Review: Spencer and Locke #2

Issue two of this “buddy cop” book from Action Lab kicks into the action with very little preamble.  Locke interrogates a suspect to learn the whereabouts of Sophie Jenkins’ little girl who is possibly a witness to her mom’s murder.  The trail takes Locke into some unpleasant memories, which in turn, serve to introduce a femme fatale of sorts, in the shape of his evil baby-sitter Ramona.  Still, the intoxication of Ramona doesn’t stop our hero, even if she somehow manages to incapacitate Spencer for a while.

Looking through this book I came across the usual “Any likeness to anyone living or dead is purely coincidental”.  It’s almost a shame that this statement doesn’t apply to comic characters as yet again we move into Calvin and Hobbes territory.  Ok Ramona from Rosalyn is a bit of a reach, yet both were thorns in Locke and Calvin’s respective sides.  Still, for those in the know, there are other more obvious nods; the inclusion of Convict Ball (never play the same way twice) almost screams for a score of oggeyboogie to 1 from Calvin Ball and of course there is the cart chase and is that Mr Bun? At least Spencer is a better driver than Hobbes.

David Pepose writing is a blend of what has gone before, with the Calvin and Hobbes references and a mix of new almost extrapolated elements.  Locke is an old school gumshoe of a detective.  His monologue giving the readers a slice of his outlook also goes to show how the various environs and actions impact on him.  Spencer is the thoughtful of the two, less impetuous but still no less vital to Locke’s psyche. It’s obvious where Pepose’s influences lay, yet he works hard to not show them in every hand.  For example, nothing in this book goes “boink”.  The main challenge therefore is for Pepose to write true to his leanings yet not in a way that will totally alienate other fans of said influences.  For the most part he succeeds, with each throw-back bring a smile rather than a shake of the head.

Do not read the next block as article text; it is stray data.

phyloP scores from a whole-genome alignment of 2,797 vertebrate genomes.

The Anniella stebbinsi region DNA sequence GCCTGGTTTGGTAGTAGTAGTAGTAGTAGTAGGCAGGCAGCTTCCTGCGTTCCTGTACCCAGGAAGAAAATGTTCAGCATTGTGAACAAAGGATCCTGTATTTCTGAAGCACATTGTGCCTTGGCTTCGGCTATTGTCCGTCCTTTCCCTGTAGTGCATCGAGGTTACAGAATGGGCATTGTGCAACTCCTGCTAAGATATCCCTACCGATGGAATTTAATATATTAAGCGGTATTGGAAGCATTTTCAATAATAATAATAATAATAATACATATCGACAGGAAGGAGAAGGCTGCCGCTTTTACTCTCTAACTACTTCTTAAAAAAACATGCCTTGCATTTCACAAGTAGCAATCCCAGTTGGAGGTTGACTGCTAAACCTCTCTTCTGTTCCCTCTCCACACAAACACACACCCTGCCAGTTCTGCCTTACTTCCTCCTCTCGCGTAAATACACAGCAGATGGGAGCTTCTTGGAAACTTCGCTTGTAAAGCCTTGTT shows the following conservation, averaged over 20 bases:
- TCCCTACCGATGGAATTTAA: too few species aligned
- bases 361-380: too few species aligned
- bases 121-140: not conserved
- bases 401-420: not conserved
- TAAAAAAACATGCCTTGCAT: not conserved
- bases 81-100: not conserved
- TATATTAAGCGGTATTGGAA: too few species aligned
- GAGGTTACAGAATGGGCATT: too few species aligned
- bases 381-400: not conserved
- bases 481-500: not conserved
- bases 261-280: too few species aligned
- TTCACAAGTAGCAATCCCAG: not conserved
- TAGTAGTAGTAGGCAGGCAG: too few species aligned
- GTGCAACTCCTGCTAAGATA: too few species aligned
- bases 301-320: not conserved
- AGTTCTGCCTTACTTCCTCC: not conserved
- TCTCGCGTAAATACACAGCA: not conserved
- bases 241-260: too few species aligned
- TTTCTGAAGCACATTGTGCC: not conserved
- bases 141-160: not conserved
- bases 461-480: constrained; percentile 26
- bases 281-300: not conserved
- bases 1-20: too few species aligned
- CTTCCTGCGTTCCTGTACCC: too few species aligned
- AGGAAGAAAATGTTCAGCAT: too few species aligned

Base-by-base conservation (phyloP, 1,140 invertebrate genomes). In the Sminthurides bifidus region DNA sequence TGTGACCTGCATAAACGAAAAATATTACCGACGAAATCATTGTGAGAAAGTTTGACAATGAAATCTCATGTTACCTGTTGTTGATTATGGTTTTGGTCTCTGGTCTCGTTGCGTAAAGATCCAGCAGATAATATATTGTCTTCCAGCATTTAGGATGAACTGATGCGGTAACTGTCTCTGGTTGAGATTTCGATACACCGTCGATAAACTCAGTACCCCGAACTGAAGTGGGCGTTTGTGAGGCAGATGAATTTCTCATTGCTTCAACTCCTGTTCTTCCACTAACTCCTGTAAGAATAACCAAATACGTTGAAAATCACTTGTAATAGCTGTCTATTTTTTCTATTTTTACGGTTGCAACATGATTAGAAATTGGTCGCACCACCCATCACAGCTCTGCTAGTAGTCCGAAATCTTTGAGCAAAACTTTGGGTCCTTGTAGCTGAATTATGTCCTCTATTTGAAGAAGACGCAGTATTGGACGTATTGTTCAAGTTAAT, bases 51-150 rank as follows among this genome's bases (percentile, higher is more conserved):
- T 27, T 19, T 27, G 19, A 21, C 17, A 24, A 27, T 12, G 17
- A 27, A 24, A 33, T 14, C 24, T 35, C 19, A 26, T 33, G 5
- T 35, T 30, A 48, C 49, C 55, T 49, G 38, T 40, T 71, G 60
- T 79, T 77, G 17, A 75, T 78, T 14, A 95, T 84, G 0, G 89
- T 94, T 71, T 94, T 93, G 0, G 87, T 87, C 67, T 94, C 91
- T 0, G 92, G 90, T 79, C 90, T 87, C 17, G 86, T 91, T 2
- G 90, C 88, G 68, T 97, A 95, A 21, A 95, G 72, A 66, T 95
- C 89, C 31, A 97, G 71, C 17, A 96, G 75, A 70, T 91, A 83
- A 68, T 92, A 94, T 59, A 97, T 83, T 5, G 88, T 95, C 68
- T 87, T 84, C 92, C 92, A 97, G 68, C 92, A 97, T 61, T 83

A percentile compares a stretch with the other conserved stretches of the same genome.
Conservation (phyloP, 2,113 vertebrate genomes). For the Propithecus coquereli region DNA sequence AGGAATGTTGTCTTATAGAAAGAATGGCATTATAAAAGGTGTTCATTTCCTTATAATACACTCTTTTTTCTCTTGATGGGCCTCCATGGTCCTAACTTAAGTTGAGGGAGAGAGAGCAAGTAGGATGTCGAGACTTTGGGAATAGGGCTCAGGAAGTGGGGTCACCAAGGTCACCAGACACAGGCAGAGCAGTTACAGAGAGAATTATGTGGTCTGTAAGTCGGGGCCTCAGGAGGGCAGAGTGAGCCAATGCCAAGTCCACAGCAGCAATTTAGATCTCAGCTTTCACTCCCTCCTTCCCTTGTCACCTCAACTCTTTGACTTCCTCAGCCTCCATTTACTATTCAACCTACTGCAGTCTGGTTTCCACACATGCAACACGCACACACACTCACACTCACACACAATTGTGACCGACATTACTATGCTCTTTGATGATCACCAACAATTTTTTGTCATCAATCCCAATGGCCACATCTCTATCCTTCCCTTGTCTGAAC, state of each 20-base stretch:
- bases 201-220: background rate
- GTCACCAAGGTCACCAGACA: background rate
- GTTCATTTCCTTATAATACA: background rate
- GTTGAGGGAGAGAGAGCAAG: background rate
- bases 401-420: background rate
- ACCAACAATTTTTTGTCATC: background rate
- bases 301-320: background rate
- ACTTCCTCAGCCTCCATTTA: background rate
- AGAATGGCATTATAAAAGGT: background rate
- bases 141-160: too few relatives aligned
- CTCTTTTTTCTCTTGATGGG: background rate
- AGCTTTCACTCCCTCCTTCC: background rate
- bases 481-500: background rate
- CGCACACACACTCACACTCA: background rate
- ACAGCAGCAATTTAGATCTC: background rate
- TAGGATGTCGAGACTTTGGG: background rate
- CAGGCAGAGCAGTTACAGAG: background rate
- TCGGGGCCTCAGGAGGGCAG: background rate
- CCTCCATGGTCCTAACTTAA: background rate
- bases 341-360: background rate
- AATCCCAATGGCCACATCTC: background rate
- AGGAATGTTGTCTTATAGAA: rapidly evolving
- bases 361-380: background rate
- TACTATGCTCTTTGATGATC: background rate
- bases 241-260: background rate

Jorge Santiago Jr. continues with a mix of art styles.  Firstly there is the present where Locke has a square jaw, Spencer is square-shouldered and the action moves with a great deal of aplomb.  There is also the throwback stuff, which again shows considerable likeness to Calvin.  I would assume that this is on purpose to help sell the idea of the comparisons between the two.  Whichever way you look at it, the art works well, conveying the various emotional points on show, from vulnerability, to the distaste of the Red Rose club to the resignation of having to deal with someone who Locke hates.  All pretty heavy stuff in a story about a cop and his imaginary partner.  Jasen Smith colors the book with bold dark colors, which accentuates the darkness of the story.

The key to this book is to enjoy the  homages and try not to think too much about the “how does it work?”  True, it may be that in fact, adult Locke is as much a figment of young Locke imagination as Spencer is.  Adult Spencer could be a form of PTSD, his missing eye alluding to the fact that Locke himself has “turned a blind eye” to his past troubles.  Or it could just be a fun way to pay respect to Bill Watterson’s fantastic creations and universe of yesteryear.  That said, I wholly expect Moe (or some allusion to him), to be the big bad!

Writing – 4 Stars
Art – 4 Stars
Colors – 4 Stars

(W) David Pepose (A) Jorge Santiago Jr. (CA) Maan House


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